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Assessing the Impact of Criminal Proceedings on the Social Situation of Suspects and Accused

On 28 March 2019 in the Palace of Justice in Pernik the Center for the Study of Democracy, with the support of the District Court of Pernik, held a training on assessing the impact of criminal proceedings on the social situation of suspects and accused. Members of the judiciary and law enforcement as well as NGOs took part in the training.

Judge Kalin Batalski, president of the District Court in Pernik, welcomed the participants, expressing his satisfaction with the visit of the CSD team and hope for future meetings and co-operation. In her opening remarks Dr Maria Yordanova, Director of CSD’s Law Program, outlined the Centre’s long experience in working in the criminal justice and fundamental rights areas, as well as the key research priorities in studying the situation of suspects and accused. She acquainted the audience with basic facts and arguments regarding the impact of criminal proceedings, and especially of compulsory measures, on those persons and elaborated on the case-law of the European Court of Human Rights against Bulgaria regarding violations of the presumption of innocence.

In her presentation on assessing the impact of criminal proceedings on the social situation of suspects and accused, Miriana Ilcheva, senior analyst in the Law Program of the Center, outlined the main accomplishments of the organisation’s initiative ‘ARISA – Assessing the risk of social isolation of suspects and accused’ and in particular the national reports on Bulgaria, Greece, Italy and Belgium and the report on the factors affecting the social status of suspects and accused. Special attention was given to the Handbook on assessing the impact of criminal proceedings on the social situation of suspects and accused and the proposed methodology for assessing the risk of social isolation during the proceedings. The handbook contains eleven factors of impact by proceedings, and especially by compulsory measures, on persons – family, home, community, children, dependants, employment, education, economic situation, social life, media exposure, political participation – as well as short explanations what these are, why they are important, what their impact on persons might be, what authorities should check, case-law examples as well as additional references on each of the topics. The proposed methodology contains a questionnaire on the impact of criminal proceedings on the suspects and accused, scales for such assessment and an interpretation grid for the respective levels of impact.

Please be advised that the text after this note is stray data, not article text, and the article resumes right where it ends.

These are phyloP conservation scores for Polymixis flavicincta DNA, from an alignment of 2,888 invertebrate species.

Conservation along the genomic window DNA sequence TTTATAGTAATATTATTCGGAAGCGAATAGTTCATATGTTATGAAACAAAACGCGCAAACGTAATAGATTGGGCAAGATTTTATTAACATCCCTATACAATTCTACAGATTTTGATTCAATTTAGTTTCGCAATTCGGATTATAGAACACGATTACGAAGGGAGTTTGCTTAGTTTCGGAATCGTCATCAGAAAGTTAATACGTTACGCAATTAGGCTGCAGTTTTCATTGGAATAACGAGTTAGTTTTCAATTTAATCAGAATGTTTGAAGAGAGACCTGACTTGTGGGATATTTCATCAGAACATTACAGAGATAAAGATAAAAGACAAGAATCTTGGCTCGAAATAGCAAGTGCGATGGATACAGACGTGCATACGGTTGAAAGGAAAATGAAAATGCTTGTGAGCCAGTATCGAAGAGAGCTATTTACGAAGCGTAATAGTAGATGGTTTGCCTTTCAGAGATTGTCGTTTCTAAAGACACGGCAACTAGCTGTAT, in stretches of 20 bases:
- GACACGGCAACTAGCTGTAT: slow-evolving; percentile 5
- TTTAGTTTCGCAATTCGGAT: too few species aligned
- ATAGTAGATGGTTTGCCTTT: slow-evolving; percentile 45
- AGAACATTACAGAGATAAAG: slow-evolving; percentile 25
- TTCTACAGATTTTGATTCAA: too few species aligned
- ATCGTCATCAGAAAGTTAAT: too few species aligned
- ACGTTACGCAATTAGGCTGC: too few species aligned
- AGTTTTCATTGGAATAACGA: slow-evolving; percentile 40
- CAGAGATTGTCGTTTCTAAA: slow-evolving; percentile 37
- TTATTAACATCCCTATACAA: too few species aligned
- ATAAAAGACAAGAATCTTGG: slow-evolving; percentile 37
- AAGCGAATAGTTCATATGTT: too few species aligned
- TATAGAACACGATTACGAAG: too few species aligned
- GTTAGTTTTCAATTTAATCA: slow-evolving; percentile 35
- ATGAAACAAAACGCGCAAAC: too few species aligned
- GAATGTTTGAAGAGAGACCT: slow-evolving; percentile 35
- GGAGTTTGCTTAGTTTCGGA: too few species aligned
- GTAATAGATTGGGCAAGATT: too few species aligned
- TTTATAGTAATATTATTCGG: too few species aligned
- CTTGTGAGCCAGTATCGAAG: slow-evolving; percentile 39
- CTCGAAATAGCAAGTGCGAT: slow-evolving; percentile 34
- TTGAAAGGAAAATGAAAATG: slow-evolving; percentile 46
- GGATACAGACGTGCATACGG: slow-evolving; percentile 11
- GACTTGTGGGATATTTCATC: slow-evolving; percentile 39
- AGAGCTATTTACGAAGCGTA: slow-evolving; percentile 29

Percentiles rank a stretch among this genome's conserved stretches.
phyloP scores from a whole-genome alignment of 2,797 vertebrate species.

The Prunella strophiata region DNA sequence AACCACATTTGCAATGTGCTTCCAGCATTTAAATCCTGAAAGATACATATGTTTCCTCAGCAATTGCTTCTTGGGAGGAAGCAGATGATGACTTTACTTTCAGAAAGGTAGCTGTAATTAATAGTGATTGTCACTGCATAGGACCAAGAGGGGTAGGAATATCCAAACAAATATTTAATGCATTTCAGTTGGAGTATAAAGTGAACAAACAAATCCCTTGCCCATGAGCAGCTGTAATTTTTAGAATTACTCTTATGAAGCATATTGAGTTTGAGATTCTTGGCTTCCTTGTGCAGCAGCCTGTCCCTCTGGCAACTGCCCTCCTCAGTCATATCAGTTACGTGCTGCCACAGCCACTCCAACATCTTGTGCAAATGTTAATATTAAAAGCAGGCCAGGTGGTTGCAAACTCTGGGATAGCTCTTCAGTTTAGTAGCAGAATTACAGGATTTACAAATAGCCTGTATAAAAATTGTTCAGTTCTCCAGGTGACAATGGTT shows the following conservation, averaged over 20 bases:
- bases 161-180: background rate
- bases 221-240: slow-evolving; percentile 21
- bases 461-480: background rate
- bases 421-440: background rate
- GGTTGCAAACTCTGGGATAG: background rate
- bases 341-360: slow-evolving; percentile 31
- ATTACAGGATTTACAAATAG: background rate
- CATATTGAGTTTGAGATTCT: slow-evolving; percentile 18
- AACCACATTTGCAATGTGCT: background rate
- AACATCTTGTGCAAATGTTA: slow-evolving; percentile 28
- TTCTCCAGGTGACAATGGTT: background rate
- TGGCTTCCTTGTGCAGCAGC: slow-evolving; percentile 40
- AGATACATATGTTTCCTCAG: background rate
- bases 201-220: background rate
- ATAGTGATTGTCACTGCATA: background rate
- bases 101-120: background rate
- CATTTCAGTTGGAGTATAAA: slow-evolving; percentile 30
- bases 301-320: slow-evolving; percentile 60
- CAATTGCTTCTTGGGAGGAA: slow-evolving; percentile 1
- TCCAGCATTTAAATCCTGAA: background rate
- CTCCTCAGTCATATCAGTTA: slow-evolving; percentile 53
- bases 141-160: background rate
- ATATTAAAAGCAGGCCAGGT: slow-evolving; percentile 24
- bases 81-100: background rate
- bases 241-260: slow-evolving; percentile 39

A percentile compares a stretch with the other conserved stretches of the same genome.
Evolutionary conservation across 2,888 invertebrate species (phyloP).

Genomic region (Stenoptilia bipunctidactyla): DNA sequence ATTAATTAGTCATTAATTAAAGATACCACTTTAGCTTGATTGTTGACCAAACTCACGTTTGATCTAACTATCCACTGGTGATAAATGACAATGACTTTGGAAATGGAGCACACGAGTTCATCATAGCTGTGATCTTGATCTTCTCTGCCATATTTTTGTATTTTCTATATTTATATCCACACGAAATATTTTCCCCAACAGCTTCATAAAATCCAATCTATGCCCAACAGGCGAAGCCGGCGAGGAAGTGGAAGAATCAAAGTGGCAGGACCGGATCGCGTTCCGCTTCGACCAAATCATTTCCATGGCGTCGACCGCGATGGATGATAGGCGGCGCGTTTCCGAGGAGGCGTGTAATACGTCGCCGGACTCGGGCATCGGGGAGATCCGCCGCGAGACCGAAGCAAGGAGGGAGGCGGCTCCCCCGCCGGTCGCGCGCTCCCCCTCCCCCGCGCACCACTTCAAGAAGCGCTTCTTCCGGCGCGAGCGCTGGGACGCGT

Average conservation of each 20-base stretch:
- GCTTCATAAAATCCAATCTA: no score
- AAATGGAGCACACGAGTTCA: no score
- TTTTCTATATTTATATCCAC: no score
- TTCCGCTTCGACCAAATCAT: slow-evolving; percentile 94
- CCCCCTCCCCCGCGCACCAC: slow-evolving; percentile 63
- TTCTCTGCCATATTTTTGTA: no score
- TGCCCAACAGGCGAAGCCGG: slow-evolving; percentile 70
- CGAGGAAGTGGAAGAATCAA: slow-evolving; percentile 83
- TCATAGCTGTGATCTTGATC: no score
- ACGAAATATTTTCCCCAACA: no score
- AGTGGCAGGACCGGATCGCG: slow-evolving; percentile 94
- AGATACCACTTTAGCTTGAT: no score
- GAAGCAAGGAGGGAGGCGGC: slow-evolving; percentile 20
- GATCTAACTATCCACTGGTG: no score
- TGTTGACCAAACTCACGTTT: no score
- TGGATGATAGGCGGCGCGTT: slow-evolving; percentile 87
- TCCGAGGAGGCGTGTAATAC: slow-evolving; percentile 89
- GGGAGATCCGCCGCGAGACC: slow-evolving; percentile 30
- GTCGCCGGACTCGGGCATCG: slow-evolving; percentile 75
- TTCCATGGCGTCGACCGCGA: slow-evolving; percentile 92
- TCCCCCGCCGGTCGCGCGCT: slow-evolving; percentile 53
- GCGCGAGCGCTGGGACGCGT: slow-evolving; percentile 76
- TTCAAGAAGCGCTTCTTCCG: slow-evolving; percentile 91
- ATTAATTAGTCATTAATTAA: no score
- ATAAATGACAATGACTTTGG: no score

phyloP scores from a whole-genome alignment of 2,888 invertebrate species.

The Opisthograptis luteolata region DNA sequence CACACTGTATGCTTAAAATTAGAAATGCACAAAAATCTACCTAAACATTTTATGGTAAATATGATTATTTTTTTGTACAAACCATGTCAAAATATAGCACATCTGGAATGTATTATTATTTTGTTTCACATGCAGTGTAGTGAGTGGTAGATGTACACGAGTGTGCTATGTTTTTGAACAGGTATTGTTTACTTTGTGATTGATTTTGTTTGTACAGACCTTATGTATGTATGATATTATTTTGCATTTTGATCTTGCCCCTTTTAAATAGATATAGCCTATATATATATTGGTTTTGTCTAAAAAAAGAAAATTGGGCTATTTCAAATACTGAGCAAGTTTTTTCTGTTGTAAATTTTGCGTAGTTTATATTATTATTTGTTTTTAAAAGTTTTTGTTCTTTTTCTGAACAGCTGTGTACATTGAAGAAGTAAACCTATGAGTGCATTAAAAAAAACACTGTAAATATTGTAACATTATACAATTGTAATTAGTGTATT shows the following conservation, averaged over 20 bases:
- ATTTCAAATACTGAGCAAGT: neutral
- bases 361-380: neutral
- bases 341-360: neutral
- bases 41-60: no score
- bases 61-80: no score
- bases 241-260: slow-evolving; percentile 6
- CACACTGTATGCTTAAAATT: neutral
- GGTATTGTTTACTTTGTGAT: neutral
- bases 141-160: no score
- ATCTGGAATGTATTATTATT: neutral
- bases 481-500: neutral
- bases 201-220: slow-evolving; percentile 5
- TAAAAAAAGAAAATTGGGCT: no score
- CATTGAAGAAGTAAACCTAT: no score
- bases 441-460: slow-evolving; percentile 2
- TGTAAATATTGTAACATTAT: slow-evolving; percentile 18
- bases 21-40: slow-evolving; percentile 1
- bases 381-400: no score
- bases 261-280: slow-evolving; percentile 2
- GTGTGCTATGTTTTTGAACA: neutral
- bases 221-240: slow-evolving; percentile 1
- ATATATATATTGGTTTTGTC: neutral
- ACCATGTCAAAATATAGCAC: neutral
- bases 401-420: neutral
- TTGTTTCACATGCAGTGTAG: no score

In the ensuing discussion the representatives of the judiciary and law enforcement claimed they were sure no abuse was made of compulsory measures within criminal proceedings and expressed their concern with the impact of media exposure on the suspects and accused and on the authorities leading the proceedings. The cases under the Law on the Liability of State and Municipalities for Damage and of the European Court of Human Rights were discussed, as well as the need for multidisciplinary approach to avoid the negative impact of proceedings on suspects and accused, and society as a whole. The representatives of NGOs supported the development of assessment tools for the risks of social isolation and measuring the impact of proceedings on the social situation of those charged with crime.